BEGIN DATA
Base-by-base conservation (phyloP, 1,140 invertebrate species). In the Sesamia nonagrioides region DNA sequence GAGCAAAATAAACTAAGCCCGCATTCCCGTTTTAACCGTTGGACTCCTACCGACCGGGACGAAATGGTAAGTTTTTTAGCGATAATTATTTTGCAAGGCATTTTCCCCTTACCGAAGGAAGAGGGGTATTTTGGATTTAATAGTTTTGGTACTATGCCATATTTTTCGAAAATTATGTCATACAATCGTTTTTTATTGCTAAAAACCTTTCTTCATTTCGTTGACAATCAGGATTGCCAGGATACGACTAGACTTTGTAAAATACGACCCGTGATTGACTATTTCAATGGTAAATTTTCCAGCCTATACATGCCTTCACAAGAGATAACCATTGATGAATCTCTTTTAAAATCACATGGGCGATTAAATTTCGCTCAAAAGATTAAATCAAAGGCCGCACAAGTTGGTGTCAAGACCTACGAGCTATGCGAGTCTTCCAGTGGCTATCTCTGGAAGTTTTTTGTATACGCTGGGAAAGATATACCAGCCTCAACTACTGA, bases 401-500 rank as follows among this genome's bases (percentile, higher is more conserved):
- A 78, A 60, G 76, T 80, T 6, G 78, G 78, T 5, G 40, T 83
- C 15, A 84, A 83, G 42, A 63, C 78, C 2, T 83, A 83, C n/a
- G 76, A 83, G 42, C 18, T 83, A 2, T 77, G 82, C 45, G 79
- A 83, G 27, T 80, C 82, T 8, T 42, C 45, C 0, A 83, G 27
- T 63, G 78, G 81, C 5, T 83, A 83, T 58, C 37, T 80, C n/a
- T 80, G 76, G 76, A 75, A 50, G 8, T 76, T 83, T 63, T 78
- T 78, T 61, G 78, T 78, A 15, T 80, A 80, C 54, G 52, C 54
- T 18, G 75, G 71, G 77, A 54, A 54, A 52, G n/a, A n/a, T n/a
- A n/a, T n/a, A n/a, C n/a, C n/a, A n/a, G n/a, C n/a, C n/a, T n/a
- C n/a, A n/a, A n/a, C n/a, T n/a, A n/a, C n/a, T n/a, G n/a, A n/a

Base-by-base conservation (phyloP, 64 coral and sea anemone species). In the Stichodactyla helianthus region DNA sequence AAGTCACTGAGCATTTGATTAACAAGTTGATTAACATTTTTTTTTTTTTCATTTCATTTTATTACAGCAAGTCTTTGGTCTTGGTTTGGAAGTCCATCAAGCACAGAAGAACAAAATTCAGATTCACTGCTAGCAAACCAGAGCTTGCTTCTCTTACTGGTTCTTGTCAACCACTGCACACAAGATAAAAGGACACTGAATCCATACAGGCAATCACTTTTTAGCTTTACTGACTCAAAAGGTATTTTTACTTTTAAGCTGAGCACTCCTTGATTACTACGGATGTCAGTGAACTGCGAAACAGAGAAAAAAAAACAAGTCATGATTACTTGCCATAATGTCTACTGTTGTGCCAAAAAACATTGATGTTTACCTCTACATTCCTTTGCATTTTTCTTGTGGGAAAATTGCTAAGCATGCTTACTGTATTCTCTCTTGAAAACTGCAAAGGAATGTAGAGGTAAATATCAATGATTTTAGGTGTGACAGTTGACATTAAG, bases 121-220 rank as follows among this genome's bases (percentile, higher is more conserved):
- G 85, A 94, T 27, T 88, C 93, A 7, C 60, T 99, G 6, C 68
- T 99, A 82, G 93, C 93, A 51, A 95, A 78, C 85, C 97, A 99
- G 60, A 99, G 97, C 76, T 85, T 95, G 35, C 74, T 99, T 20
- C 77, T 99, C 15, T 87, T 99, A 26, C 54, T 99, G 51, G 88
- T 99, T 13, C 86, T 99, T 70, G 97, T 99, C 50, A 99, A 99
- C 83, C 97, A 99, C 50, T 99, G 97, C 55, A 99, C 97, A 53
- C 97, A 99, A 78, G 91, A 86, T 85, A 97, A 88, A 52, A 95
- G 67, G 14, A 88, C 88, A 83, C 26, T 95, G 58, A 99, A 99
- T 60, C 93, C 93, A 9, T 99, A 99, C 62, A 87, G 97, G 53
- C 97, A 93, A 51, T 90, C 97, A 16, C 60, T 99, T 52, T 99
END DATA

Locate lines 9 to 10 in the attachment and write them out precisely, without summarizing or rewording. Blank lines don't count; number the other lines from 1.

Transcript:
- T 18, G 75, G 71, G 77, A 54, A 54, A 52, G n/a, A n/a, T n/a
- A n/a, T n/a, A n/a, C n/a, C n/a, A n/a, G n/a, C n/a, C n/a, T n/a